Sukkah Project: Built! (Canceled)
Sukkah Project: Built! (Canceled)
Casey Hughes Architects' sukkah pavilion selected to be built on the Washington University campus this month!
Casey Hughes Architects' sukkah pavilion selected to be built on the Washington University campus this month! Read more
About this project
Thanks for checking out our project. With a little help we'll get this built!!
Casey Hughes Architects was one of ten firms to win the Sukkah City STL competition and our pavilion was selected to be built on the Washington University campus this month!
The Sukkah Project is a temporary pavilion that can be reconfigured to produce a wide range of social conditions; from intimate candle-lit dinners when the pavilion is enclosed, to a amphitheater-like performance space. This allows the sukkah to adapt to the needs of the various communities that it serves throughout the Sukkot.
Designing the sukkah was the first step, but now we have the challenge of going from plans and drawings to the actual built space! This is no small feat considering the pavilion is scheduled to open on October 18th!
Washington University is providing a small honorarium and a team of architecture student volunteers to help with the fabrication and we’re responsible for coming up with the $4300.00 needed to complete the project.
Your support will go to purchasing the pavilion's materials.
Regardless of whether you can make a donation, if you find yourself in St. Louis, you’re invited to join us at the sukkah’s opening on October 18, 2011!
About our Design:
This Sukkah Project transcends the role of a conventional sukkah by opening up to invite the larger Washington University community to join in dialogue and celebration.
It is intended to create a social space that can adapt to the needs of the various communities that it serves. When fully enclosed, it is the scale of a conventional sukkah, but it can also open to accommodate larger gatherings and performances.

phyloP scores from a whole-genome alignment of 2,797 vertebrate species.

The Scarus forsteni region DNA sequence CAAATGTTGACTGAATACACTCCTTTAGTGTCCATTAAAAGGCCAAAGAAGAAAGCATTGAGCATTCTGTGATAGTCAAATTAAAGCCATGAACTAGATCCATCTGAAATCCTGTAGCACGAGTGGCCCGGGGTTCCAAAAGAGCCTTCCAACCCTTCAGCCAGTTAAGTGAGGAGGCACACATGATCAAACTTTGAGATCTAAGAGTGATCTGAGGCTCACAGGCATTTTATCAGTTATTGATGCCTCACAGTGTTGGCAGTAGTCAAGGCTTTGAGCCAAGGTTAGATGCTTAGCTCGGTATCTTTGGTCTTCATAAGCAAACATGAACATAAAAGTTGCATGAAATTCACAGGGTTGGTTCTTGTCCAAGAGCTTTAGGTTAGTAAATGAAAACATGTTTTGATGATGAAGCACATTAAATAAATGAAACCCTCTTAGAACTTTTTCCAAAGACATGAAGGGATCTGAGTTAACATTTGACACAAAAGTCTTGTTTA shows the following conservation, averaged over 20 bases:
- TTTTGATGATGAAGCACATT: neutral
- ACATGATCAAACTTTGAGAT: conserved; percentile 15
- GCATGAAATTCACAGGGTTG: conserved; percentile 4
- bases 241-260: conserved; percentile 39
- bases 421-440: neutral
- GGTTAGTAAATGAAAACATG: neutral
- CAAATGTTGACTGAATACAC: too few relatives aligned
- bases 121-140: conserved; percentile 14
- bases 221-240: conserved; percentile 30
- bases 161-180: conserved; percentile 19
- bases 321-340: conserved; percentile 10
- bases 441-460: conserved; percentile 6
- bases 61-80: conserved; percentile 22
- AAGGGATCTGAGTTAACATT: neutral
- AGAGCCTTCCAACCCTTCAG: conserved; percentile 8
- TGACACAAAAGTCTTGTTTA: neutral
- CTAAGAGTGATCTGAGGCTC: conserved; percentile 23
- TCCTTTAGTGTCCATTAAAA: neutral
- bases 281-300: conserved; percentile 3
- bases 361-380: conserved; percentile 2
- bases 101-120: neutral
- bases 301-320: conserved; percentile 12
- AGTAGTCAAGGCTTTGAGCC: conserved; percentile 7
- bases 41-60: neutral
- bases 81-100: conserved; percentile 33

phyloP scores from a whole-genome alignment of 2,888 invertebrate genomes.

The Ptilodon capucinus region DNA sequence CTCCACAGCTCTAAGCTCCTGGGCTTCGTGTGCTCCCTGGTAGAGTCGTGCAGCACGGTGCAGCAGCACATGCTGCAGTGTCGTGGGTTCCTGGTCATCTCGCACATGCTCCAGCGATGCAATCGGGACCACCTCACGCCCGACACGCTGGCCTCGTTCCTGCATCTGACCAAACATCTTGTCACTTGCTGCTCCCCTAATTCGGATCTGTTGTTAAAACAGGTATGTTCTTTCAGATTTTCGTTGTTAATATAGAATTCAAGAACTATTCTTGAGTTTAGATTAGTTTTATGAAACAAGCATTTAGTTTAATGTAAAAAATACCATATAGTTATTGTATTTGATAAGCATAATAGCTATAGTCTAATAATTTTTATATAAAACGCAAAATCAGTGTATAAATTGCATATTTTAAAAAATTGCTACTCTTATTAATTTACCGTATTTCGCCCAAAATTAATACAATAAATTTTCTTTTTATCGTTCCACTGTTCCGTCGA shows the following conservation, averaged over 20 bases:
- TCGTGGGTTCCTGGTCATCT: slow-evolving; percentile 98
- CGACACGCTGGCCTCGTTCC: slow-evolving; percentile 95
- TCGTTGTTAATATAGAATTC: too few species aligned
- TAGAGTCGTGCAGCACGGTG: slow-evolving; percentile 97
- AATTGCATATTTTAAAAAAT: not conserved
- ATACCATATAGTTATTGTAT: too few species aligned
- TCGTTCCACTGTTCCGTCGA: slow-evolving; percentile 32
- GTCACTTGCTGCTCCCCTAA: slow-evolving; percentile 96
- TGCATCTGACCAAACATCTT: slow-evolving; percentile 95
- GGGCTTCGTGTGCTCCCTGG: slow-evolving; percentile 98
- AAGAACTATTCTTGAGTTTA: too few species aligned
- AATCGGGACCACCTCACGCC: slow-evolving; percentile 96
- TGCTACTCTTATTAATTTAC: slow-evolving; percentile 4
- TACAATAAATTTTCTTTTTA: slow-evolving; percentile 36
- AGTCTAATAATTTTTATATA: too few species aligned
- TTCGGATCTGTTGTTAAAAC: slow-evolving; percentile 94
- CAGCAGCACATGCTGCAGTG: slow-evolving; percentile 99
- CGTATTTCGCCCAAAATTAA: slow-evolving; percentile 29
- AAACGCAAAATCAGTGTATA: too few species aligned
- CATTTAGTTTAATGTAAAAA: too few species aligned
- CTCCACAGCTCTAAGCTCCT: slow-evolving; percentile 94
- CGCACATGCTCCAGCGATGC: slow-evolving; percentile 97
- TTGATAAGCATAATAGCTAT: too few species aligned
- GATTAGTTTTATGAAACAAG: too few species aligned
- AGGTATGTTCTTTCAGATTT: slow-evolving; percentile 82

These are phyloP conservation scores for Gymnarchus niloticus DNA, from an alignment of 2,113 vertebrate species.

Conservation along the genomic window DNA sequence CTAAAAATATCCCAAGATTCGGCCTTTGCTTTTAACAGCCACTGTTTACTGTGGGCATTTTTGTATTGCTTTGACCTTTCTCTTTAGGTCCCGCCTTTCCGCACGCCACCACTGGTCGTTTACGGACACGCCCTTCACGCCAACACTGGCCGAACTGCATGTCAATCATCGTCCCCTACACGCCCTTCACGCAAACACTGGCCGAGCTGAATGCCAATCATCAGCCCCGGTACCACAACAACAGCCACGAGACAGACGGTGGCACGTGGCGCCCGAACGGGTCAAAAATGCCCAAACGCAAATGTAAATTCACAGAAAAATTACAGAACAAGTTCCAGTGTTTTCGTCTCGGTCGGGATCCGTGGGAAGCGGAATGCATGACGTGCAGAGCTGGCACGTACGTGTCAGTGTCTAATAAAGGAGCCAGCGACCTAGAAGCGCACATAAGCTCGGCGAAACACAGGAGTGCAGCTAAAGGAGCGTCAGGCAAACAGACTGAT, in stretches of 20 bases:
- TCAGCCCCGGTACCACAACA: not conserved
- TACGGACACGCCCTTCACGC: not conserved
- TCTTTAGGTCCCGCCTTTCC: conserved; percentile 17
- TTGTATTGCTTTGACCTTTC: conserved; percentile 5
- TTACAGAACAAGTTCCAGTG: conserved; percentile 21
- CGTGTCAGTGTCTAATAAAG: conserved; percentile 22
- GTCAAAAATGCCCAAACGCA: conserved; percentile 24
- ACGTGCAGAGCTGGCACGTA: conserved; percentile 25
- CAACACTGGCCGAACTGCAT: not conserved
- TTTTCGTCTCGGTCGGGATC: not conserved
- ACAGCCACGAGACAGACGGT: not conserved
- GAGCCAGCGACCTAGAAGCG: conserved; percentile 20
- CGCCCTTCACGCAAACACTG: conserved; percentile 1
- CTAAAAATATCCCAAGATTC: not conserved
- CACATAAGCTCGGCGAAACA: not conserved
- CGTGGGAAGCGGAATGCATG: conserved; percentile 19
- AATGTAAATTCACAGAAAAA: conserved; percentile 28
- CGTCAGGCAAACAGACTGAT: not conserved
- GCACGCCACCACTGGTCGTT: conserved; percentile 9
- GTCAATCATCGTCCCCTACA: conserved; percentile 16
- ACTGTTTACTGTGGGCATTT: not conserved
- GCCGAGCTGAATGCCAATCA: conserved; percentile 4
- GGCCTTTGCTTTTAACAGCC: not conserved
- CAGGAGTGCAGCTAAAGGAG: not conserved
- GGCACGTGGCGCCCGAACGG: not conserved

In keeping with the temporary and cyclical nature of this celebration, this proposal uses humble materials and construction techniques. The pavilion is constructed primarily of BCX Plywood chosen for its relatively low-cost and ease of construction. This sukkah is designed, as a kit of flat-cut parts, which can be prefabricated and then quickly assembled on site. The pavilion can be easily disassembled, stored flat, shipped and reinstalled in other locations.
This possibility of being reconfigured heightens the understanding of the sukkah’s temporality, in that it isn’t a single space, but rather a transformative social infrastructure.
More about the Competition:
Sukkah City STL design competition calls for the re-imagination of the traditional sukkah in a pavilion to be installed on the Washington University campus in St. Louis.
The competition was organized by Sam Fox School of Design & Visual Arts, Hillel at Washington University, and The Museum of ImaJewnation.
More about the sukkah:
“The sukkah is an ephemeral, elemental shelter, erected for each fall, in which it is customary to share meals, entertain, sleep, and rejoice.”
“Ostensibly the sukkah's religious function is to commemorate the temporary structures that the Israelites dwelled in during their exodus from Egypt, but it is also about universal ideas of transience and permanence as expressed in architecture. The sukkah is a means of ceremonially practicing homelessness, while at the same time remaining deeply rooted. It calls on us to acknowledge the changing of the seasons, to reconnect with an agricultural past, and to take a moment to dwell on--and dwell in--impermanence.
Historically, the sukkah's permanent recurrence is not as a monument, archetype, or typology, but as a set of precise parameters. The basic constraints seem simple: the structure must be temporary, have at least two and a half walls, be big enough to contain a table, and have a roof made of shade-providing organic materials through which one can see the stars.”
“The paradoxical effect of these constraints is to produce a building that is at once new and old, timely and timeless, mobile and stable, open and enclosed, homey and uncanny, comfortable and critical.”
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